MonoGame, OpenTK, OpenGL.net or SharpGL?

But it is really bad news: cry - :cry:

Because I have already tried to use wavefront but wavefront looks for latest OpenTK damaged like you have used bad brush in Valve Hammer Editor with unlimited error-face.

Example my result of CrazyCore:


For SharpGL works fine with wavefront files but it looks common incompatible for latest display cards.

You can't fix for mdl / smd because it has high calculation of vertices, normals, texturecoords, faces and indices...

If you have success. I will see your work - if you have luck.
10 May 18, 10:10
By tschumann
avatar
Member
It looks like it's just the client and server code being ported - not the engine, so I imagine it's just plain old C# and the .Net standard library mostly.
10 May 18, 10:27
By Solokiller
avatar
Member
I'm only using Dot Net Core with compatible libraries, and native interop to run under the engine. I do want to eventually implement engine code in managed code to skip the engine entirely but that's not going to happen any time soon.
10 May 18, 12:34
By SourceSkyBoxer
avatar
Member
Good for you - I will see if you have goal with models. I think you need assimp net ( it is old but it can't work for Dotnet Core 2.x :/ I saw assimpNet is still outdated.

Why do we need assimp? because it is important for loading unsupported model format example mdl of Half-Life or Quake 1/2/3 .

I think you need write via Dllimport with assimp.dll ( x86 / x64 ) into DotNet Core 2.x.

Good luck for next release!
11 May 18, 09:22
By Loulimi
avatar
Member
I'm surprised C++ is so verbose and isn't equipped with a dependency manager.

I understand it's less verbose, easier to manage dependencies, and run on all platforms without recompiling. I hope it's not too much off topic, but why C# specifically? smile - :) For instance, why not Java? (I'm just curious :p)
11 May 18, 10:17
By Solokiller
avatar
Member
I can just write unsafe code to access model data, worst case scenario i can write my own loader and do what i've done in C++ before. It's not that hard.

Here's what i did to access edict_t: https://pastebin.com/DQ1qeXus

I haven't been able to test it yet, but it should work. This lets me access the native data while still using managed code in the game itself.

C++ actually does have a dependency manager, but as with most things C++ it's new and not terribly widely used yet: https://blogs.msdn.microsoft.com/vcblog/201
8/04/24/announcing-a-single-c-library-man
ager-for-linux-macos-and-windows-vcpkg/


Even so it's still not easy to add dependencies, you still need CMake and old projects like GoldSource aren't built for it so you need ugly hacks to make it work.

I chose C# because it's the best tool for the job. The language itself is very easy to use and lets you design simple interfaces, like you can make a property that returns a string that internally could do a lot of work without exposing that detail. In Java you'd need a method for that.

You could do this:
Quote:

//In BaseEntity
[Persist]
public string ClassName => pev.ClassName;

//In entvars_t
//Data is a pointer to the native entvars_t instance
//ToString accesses the string pool containing native string data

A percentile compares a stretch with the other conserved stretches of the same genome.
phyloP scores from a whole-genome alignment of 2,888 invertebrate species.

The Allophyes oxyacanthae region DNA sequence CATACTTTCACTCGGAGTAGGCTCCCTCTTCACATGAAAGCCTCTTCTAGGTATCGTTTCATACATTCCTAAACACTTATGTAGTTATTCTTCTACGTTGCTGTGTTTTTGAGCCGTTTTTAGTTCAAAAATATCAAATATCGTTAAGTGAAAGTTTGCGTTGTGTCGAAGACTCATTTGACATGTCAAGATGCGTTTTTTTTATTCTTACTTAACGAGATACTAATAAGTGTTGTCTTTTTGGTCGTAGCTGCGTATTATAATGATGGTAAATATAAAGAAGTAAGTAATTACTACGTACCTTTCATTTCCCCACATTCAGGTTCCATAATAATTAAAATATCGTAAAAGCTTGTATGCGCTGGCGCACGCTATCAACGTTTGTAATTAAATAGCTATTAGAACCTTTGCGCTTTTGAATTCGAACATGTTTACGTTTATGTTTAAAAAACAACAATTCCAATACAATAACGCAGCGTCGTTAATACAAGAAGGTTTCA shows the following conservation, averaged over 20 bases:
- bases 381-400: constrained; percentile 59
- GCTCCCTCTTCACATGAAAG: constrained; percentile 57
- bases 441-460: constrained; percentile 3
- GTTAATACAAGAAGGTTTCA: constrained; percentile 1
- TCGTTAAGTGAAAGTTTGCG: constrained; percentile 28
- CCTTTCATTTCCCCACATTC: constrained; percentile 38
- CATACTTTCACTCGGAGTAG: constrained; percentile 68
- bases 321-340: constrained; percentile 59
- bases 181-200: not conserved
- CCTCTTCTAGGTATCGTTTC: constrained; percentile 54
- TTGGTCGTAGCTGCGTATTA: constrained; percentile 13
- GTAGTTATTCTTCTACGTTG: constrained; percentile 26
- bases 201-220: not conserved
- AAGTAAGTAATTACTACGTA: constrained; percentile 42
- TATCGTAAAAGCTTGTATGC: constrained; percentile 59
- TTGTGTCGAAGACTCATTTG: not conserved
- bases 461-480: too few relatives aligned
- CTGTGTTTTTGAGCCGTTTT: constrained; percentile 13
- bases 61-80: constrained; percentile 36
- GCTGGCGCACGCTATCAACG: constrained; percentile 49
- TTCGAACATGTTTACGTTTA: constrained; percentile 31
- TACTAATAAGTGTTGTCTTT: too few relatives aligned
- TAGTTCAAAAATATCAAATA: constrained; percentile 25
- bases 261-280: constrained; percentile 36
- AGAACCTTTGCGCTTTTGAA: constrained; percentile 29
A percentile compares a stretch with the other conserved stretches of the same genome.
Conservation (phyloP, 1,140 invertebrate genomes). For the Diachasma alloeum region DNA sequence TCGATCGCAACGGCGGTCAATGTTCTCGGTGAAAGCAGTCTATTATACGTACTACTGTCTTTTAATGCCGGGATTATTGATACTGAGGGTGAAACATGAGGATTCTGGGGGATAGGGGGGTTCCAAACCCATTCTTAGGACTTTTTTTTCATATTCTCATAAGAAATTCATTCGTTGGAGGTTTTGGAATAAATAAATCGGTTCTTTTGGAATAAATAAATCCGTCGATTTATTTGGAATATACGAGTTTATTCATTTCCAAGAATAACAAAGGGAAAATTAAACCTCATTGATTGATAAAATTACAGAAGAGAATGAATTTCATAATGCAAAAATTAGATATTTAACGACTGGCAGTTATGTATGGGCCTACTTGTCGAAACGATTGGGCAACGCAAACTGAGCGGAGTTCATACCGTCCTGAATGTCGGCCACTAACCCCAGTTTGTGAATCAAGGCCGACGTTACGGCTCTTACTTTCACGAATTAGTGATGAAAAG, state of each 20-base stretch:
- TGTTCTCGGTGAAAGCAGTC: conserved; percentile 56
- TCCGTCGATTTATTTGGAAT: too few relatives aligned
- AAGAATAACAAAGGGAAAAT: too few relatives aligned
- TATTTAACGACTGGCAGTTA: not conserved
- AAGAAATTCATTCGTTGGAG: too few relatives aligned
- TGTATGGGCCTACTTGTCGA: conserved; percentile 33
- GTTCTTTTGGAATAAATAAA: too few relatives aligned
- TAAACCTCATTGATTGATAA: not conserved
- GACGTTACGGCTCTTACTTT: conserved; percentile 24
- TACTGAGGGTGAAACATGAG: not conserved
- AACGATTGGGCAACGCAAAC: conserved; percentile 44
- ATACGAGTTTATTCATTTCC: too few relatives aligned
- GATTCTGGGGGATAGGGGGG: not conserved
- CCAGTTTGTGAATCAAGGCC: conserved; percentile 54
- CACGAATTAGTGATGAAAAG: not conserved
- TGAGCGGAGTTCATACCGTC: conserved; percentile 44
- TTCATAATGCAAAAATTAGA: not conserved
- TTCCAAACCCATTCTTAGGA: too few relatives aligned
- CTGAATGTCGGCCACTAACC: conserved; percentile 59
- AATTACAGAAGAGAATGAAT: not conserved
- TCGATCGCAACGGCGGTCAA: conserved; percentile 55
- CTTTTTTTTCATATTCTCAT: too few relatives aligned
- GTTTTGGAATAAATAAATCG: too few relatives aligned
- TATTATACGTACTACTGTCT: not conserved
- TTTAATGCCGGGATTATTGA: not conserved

public string ClassName => Data->classname.ToString();


If i can ever get the engine out of the equation that can be simplified to:
Quote:

[Persist]
public string ClassName { get; private set; }


In Java you can't do that. They've been playing catch-up to C# for a few years now, but C# is definitely the better language and the tooling support (Visual Studio) is much better than Eclipse/IntelliJ.

Native interop in Java isn't nearly as powerful as it is in C#. I read that they're planning to implement C++/CLI like support in Dot Net Core sometime, so perhaps next year i can simplify the interface even more by writing the native access in C++ instead. That would make things even easier, though by that time i may already have made the native parts obsolete.

That part's a bit tough, since there's a lot of engine code that accesses entvars_t and edict_t. There's 57 known accesses to entvars_t members that represent strings (string_t), the majority of which are classname checks.

Those can be avoided by handling entity creation entirely in managed code, since these calls are part of map spawning, entity creation, etc. If you override specific engine functions using the Detour framework then you can handle this directly in managed code.

If i can do that, and unregister certain console commands the engine won't touch it anymore. Eventually the idea is to not let the engine do anything, at which point the native interface would go away and the managed version would have its own implementation, or would be removed (edict_t and entvars_t really have to go).

I'm designing the game interface to make sense and be sane so most code wouldn't need updating. Direct access to edict_t and entvars_t would be handled in properties in common entity base classes (see example above), making the switchover easy and painless.

edict_t would probably be re-purposed to do what it does in Source, which is to store networking data and provide a way to represent players before their class instance is created (which i can fix if i have control over those particular engine functions).